Level-5 is known for making games that appeal to the Japanese audience. What aspects of White Knight Chronicles do you think will appeal to international audiences? What might not?
The title is quite unique because it's a combination of single player RPG in a kind of authentic fantasy setting, and online mode, or Network mode. It's also for PS3, which is a home game console. In this instance, it's quite unique, I believe. In order to make sure users can get into the online mode easily, we have included some ways of making it happen. Exclusively for international users, we decided to include voice chat and "live talk" functionality for overseas releases. One concern would be that the concept of the world, where the main character transforms into a giant knight, which might be quite unique or maybe some international users might find it a bit awkward.Do you see Level-5 pursuing the Western market more aggressively, perhaps by making a game intended for English audiences first?
So far, almost all the titles developed by Level-5 were initially targeted at the Japanese market and then localized for the international market. In terms of the North American and European market, they have become very big and very attractive as well. If you ask about the possibility, it's not zero.Level-5 was quite prolific during the PS2 era, with first-party efforts for Sony (Dark Cloud, Rogue Galaxy) and Dragon Quest VIII for Square Enix. However, Level-5 has only made one PS3 game so far. Was programming a challenge on the PS3? Will that platform see further support from Level-5?
I'm not a programmer myself, therefore I'm not quite familiar with the programming itself. However, I understand that programming or developing titles for PS3 is a lot more difficult than on PS2. Since White Knight Chronicles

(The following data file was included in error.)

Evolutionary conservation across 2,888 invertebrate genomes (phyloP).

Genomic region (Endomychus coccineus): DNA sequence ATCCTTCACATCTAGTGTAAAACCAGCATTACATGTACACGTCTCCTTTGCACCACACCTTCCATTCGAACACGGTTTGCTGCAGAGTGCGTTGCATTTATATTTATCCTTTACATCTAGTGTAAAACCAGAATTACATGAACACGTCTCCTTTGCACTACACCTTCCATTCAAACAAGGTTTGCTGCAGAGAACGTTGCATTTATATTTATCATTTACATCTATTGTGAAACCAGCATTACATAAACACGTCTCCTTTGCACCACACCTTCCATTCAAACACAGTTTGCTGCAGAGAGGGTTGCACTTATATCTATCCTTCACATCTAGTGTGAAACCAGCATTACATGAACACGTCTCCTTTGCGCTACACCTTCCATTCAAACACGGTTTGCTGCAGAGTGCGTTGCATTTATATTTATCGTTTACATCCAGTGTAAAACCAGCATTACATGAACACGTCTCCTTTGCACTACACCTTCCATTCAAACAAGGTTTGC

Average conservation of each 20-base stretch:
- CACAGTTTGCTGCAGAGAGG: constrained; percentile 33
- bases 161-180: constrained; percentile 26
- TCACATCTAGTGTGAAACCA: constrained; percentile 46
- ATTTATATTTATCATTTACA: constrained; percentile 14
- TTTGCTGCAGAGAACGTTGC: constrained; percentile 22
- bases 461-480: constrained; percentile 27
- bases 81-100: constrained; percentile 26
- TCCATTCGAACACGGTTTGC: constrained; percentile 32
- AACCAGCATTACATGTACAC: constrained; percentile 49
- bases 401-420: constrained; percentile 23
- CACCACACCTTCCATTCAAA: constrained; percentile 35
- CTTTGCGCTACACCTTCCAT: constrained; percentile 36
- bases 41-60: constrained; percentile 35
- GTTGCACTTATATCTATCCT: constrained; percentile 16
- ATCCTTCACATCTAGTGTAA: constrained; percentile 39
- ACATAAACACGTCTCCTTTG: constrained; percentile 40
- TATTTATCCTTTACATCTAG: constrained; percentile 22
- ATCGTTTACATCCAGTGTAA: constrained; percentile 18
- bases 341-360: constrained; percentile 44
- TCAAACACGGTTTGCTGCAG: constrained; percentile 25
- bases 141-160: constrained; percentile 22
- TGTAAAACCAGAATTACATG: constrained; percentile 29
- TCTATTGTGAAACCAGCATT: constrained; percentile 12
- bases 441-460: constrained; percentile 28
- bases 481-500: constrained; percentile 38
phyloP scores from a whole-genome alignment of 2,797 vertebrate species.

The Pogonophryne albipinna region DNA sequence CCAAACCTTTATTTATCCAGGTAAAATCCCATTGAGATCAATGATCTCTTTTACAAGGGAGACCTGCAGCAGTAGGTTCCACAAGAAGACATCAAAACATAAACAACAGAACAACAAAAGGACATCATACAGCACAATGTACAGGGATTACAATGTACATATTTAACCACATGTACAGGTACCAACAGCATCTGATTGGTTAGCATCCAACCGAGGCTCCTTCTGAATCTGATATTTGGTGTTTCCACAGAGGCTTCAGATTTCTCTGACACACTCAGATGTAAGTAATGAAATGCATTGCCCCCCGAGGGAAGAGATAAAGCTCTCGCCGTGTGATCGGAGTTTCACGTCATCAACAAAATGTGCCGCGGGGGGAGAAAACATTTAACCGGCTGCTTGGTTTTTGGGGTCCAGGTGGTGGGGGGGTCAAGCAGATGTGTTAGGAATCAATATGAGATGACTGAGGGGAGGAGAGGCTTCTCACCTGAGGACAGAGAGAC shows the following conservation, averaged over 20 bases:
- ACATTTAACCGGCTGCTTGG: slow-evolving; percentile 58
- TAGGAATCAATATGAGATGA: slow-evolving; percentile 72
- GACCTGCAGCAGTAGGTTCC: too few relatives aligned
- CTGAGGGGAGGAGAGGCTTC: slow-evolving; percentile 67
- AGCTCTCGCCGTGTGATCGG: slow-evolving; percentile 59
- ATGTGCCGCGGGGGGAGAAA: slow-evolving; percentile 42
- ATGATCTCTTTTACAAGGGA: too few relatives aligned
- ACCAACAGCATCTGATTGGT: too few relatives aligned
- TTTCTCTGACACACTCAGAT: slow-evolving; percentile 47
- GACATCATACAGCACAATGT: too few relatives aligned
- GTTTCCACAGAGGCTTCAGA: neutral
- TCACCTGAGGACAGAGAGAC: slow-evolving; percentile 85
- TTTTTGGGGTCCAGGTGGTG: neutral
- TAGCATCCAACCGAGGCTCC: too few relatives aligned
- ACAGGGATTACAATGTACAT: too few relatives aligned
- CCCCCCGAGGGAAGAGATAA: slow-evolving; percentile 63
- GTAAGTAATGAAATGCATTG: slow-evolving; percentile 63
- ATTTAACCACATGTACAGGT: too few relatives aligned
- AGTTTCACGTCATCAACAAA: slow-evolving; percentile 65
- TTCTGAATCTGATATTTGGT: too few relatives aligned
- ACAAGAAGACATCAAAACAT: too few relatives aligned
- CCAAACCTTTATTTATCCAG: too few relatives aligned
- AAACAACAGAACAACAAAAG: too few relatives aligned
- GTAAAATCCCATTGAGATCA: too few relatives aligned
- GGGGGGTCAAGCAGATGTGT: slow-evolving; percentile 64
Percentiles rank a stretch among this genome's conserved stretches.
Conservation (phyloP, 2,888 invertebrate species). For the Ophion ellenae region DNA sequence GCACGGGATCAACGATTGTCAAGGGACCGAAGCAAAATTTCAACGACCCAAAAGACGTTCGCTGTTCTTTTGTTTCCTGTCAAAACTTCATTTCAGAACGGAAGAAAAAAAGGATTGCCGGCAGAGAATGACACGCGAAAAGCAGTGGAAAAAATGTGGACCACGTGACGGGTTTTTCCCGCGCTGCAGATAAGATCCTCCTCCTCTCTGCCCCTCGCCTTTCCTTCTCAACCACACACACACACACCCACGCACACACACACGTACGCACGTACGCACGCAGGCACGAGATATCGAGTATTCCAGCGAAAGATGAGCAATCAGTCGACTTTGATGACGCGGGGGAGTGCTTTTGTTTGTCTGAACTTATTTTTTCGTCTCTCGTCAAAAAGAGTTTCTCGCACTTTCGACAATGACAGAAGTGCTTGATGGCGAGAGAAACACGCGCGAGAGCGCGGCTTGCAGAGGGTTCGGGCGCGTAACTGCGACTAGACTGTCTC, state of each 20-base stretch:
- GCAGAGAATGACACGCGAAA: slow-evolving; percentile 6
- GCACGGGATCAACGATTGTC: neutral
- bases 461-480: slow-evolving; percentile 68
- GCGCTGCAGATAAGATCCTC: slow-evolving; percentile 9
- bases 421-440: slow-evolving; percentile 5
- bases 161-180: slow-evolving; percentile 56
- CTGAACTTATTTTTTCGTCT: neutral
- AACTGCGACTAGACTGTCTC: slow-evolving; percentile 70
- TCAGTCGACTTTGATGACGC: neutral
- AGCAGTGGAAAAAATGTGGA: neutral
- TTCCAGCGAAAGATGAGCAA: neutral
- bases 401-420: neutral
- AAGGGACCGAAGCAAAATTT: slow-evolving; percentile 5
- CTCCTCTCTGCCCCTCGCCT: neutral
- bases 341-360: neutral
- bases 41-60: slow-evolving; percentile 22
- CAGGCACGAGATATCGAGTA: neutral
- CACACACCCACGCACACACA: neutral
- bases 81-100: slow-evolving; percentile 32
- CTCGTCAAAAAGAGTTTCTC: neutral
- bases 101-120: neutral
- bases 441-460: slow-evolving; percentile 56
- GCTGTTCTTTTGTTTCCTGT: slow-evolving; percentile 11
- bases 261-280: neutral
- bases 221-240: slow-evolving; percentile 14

is Level-5's first title for PS3, there have been a lot of challenges and problems so far. But, we believe that this is kind of the stage for the PS3 era for Level-5, and we would like to endeavor to devote more titles for PS3 in the future.Beyond White Knight Chronicles' online mode, one of the big selling points of the game is the promise of expansive downloadable content. Will we have to pay for this content? How long can we expect post-release support?
I'm afraid that we cannot give really specific answer to this question. In principal, most of the quests and downloadable contents will be free of charge. But, as to whether or not there will be some charged content, including quests and so forth, nothing has been decided yet, so therefore I cannot answer that question. In terms of the timeframe during which we would continue distributing content, that will be decided by each region in the future. So, I cannot answer that question either. Sorry.Because of the lengthy delay of White Knight Chronicles, it will now come out near the release of another big PS3 RPG in the West: Final Fantasy XIII. Do you think this will affect the perception of White Knight Chronicles in any way?
Are the releases that close?Yes, they will be. Right now, White Knight Chronicles has a "Spring 2010" release, and Final Fantasy XIII also has a "Spring 2010" date.
Both titles are RPGs, and both are Japanese titles. But, I believe that the direction of these two titles are totally different. For example, in White Knight Chronicles
, one of our focuses is the online mode, which is totally different from FFXIII
. So I believe we can target the users through different approaches and target different users or players.
After the end of our interview, Kusada turned the tables, asking me if PS3 fans were still excited for White Knight Chronicles
, especially with Final Fantasy XIII
releasing very shortly after WKC
. I gave him my own thoughts on the situation, but also told him that our commenters would chime in: Is it too late for WKC
, or do the online features warrant the purchase of two
PS3 JRPGs next spring?